Culture secretary John Whittingdale MP thinks the BBC should buy or commission content from local newspapers, and referenced the Liverpool Echo as a good example of their ‘campaigning zeal.’

Speaking to the 2015 Society of Editors conference, Whittingdale, said: “Local papers are the bread and butter of journalism. Without them the news food chain dries up. Some of the greatest national reporters started on their local rag. These papers are part of the communities they serve, and people rely on and respect them.

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“Alongside their role in reporting the news, local papers often have a campaigning zeal and can drive change in their communities. These range from the Liverpool Echo’s newly revived campaign to save historic local buildings and Kent Media’s drive to clean up litter in the local area.”

Last week, Whittingdale hosted a round table with all major newspaper publishers ‘to discuss the state of the industry and what more (the government) could do to help.’ He said that one of the issues was local councils producing their own publications, which were taking revenue away from traditional newspapers.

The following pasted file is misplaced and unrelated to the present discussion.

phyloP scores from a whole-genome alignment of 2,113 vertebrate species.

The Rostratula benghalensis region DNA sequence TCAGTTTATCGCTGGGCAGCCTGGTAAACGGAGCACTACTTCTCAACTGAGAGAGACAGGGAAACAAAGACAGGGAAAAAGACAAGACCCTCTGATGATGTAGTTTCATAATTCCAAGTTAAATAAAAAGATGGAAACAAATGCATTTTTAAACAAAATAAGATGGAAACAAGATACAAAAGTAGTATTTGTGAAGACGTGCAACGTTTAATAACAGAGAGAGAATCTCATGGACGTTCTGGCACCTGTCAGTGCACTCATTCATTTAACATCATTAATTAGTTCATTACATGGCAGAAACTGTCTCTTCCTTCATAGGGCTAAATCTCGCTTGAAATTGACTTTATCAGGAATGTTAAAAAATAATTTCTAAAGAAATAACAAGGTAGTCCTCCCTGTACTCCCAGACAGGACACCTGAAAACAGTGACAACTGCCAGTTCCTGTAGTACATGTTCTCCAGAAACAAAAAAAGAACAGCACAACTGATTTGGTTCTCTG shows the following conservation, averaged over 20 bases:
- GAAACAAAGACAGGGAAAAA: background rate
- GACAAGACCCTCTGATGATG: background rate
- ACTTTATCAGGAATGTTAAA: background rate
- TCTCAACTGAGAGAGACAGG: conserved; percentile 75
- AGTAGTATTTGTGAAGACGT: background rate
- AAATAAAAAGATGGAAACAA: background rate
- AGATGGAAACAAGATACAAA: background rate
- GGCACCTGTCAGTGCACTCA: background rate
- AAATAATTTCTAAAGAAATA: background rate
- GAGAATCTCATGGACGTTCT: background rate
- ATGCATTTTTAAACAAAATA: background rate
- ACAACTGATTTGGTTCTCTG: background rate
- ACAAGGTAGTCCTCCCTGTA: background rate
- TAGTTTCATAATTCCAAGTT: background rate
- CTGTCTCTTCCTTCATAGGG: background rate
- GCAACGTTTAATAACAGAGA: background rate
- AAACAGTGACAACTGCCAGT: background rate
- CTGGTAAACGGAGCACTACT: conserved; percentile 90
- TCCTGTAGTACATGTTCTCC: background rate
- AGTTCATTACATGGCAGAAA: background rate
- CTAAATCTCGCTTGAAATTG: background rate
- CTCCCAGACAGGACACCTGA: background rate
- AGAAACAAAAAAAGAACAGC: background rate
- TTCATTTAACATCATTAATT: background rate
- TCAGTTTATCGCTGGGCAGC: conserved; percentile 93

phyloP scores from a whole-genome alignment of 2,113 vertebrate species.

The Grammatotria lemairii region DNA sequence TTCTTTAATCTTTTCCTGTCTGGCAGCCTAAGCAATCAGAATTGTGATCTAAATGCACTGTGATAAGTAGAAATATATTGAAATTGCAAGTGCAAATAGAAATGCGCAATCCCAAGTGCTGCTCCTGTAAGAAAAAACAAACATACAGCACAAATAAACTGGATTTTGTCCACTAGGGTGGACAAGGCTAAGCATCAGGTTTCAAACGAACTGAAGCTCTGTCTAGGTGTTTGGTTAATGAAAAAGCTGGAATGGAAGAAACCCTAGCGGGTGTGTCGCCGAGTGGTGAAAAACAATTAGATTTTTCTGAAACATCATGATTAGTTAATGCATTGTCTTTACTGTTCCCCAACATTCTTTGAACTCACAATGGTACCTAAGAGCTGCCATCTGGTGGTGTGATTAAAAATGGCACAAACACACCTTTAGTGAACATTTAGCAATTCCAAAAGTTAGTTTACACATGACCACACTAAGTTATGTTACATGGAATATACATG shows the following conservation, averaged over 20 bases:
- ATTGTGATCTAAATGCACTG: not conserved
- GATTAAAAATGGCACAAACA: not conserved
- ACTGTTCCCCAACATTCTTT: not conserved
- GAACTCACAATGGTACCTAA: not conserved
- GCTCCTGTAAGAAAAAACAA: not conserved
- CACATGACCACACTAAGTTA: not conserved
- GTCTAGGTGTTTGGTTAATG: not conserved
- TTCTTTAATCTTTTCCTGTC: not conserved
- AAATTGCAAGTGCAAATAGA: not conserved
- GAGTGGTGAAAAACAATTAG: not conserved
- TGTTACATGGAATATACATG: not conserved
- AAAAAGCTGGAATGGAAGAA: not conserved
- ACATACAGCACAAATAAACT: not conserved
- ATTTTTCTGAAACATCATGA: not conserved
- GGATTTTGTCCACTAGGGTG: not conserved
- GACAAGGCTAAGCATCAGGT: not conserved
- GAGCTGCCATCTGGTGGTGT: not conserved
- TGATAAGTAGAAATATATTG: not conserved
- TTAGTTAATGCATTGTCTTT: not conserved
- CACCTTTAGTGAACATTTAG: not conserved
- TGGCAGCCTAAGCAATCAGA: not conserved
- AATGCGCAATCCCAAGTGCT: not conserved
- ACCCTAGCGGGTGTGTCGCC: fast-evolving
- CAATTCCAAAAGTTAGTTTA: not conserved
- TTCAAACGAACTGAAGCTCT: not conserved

He also said that while the BBC was not the cause of the problems faced by the industry, ‘it has not helped,’ especially when failing to credit newspapers for stories it reproduces.

“Let me reiterate that this government is committed to ensuring that the independent free press does not face unfair competition from municipal publications – the so-called ‘Town Hall Pravdas’,” he said.

“The BBC’s declared intention to get more involved in local news coverage through collaborative work with local papers is welcome. Commissioning content about councils, courts and public services from local media outlets can support local newspapers and help to increase accountability.

“That does not mean the BBC employing local journalists, which would further undermine local media.

“Instead the BBC would commission local news content from local news providers which would then be available to all media outlets.”